Roberto Matta, the late Chilean surrealist and Beatriz Milhazes, the Brazilian maker of baroquely flowered canvases, don’t have much in common. And yet, to look at Claudia Hershman’s paintings is to see what it might look like if Matta had painted over top a Milhazes surface. That’s chronologically impossible and also a bad idea re investment dollars, but it’s interesting to think about in terms of what gets buried and what is revealed, and how the outer layers alter the inner ones and vice-versa. Hershman’s sense for color and loopy brushstrokes is keen—not everyone can use taupe and hot pink with ease, or cover half a canvas with a pattern reminiscent of both leopard skin and bubbles. Underneath these brushstrokes lie scraps of paper—Chinese and Spanish text, a printed checkerboard motif, a polka dot one, and more—but it isn’t entirely clear why they’re there. They’re not equal in interest to Hershman’s own designs nor do they add to them; if anything, they take up space and distract. Perhaps they ought to be completely painted over. Hershman could certainly do that, and the cover-up would be worth seeing.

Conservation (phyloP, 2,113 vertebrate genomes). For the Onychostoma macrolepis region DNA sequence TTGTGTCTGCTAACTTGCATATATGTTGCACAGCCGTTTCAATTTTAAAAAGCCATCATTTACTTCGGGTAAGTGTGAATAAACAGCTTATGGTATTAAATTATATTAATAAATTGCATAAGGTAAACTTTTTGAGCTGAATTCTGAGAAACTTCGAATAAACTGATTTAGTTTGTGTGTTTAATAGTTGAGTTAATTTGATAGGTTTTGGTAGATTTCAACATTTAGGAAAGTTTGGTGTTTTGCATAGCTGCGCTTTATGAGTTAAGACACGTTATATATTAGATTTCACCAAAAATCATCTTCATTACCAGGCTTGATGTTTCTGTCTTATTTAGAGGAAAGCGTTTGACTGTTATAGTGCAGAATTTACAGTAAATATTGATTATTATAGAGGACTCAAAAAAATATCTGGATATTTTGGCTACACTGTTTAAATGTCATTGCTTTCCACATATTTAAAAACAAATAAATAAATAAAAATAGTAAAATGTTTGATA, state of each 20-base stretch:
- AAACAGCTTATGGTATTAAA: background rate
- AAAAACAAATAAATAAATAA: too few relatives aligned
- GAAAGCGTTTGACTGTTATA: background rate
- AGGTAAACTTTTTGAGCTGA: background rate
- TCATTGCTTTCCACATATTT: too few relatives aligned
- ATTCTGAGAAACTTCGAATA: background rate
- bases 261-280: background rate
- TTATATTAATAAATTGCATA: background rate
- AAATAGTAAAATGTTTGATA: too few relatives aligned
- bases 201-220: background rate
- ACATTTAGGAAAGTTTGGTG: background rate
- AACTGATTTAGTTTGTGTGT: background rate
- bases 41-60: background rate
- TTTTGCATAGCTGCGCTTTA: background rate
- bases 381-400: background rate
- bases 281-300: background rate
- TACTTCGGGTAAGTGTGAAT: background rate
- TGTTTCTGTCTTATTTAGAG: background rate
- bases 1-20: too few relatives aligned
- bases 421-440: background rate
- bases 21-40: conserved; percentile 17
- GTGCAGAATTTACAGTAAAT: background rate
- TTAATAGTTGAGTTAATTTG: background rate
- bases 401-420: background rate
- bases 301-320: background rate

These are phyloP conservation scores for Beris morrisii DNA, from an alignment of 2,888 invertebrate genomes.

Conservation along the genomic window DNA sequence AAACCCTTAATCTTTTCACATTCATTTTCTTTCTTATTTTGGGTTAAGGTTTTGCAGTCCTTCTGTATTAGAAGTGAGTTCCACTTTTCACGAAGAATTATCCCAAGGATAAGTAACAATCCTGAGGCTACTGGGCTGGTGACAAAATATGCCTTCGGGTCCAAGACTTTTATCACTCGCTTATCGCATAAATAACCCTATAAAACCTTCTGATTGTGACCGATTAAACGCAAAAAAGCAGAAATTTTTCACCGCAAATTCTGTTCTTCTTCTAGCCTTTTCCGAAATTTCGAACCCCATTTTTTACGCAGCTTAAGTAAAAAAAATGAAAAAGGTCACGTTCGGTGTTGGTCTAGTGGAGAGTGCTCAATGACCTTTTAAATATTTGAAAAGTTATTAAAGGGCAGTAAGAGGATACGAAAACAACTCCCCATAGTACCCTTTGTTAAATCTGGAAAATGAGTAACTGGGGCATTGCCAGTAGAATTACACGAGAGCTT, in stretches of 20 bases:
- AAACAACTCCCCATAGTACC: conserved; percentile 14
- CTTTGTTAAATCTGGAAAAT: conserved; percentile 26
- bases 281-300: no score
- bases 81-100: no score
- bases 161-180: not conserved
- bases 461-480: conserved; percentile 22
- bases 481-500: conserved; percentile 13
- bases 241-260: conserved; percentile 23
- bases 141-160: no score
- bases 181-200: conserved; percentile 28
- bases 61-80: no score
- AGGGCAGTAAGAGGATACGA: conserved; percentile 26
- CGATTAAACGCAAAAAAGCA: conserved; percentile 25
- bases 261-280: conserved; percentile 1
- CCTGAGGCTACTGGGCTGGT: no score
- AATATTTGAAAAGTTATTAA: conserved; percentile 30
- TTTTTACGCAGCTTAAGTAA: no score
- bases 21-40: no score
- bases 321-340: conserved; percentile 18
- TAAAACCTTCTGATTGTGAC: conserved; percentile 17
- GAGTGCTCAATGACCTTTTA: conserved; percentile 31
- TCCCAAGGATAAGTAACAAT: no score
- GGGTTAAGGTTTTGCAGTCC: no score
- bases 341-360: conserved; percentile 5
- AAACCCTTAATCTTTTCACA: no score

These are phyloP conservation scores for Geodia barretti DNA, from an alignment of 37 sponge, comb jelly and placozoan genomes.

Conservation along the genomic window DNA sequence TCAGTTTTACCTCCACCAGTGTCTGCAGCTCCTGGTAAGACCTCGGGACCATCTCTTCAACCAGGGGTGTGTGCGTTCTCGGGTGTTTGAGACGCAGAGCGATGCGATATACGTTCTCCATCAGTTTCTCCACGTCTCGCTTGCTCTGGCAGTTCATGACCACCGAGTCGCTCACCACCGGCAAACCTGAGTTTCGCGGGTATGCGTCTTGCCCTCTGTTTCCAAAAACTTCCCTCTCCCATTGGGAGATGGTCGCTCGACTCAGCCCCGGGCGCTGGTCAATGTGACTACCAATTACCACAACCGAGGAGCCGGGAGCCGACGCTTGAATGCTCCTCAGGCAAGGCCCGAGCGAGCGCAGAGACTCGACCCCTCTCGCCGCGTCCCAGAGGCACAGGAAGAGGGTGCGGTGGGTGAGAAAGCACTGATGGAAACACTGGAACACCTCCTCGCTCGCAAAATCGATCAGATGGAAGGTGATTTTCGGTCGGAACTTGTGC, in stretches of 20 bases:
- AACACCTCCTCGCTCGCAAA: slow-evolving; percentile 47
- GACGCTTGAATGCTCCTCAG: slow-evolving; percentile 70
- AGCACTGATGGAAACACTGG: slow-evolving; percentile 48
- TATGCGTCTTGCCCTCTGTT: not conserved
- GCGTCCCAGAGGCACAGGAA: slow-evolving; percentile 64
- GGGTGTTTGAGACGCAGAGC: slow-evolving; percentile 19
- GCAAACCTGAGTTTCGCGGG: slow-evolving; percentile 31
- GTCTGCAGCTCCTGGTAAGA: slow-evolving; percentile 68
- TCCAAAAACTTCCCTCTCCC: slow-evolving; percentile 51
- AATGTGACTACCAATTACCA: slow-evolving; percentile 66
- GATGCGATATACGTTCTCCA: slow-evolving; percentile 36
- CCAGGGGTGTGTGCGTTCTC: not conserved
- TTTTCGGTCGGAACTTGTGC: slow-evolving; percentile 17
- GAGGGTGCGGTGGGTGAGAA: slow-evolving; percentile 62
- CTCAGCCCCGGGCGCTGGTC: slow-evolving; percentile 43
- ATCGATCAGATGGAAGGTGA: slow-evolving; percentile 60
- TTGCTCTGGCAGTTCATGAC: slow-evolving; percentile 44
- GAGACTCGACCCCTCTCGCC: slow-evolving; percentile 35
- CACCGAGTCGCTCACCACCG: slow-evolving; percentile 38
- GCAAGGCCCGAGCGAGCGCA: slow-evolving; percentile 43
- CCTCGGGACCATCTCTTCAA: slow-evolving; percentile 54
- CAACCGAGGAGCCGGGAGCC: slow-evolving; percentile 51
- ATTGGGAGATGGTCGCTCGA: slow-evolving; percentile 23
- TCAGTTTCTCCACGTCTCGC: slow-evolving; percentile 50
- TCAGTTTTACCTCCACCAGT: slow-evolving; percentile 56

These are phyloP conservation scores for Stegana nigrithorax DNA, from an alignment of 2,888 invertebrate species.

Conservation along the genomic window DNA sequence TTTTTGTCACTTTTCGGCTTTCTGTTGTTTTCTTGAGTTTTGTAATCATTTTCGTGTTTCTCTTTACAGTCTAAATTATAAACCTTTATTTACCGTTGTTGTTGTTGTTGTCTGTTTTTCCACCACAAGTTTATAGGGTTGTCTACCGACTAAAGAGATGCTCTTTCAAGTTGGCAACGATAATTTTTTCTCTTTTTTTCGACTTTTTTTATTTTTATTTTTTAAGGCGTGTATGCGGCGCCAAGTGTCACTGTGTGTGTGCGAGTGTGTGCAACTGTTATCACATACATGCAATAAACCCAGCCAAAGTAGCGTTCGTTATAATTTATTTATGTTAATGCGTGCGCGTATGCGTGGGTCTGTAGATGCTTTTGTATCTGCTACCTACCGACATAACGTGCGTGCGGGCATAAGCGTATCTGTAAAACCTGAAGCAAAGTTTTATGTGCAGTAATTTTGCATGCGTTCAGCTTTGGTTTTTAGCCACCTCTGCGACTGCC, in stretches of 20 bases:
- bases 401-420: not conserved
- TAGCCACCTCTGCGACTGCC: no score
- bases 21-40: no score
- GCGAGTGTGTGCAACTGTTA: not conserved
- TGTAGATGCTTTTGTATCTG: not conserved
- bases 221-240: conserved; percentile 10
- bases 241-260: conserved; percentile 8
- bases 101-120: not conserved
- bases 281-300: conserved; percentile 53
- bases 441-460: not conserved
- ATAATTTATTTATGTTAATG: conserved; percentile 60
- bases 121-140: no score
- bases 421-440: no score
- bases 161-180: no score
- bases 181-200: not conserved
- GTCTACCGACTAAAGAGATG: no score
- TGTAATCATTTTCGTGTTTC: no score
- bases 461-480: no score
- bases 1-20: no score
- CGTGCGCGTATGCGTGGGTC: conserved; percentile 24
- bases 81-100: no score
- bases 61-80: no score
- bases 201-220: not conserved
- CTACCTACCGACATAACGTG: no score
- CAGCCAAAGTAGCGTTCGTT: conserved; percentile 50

—Lori Waxman 11/29/15 3:25 PM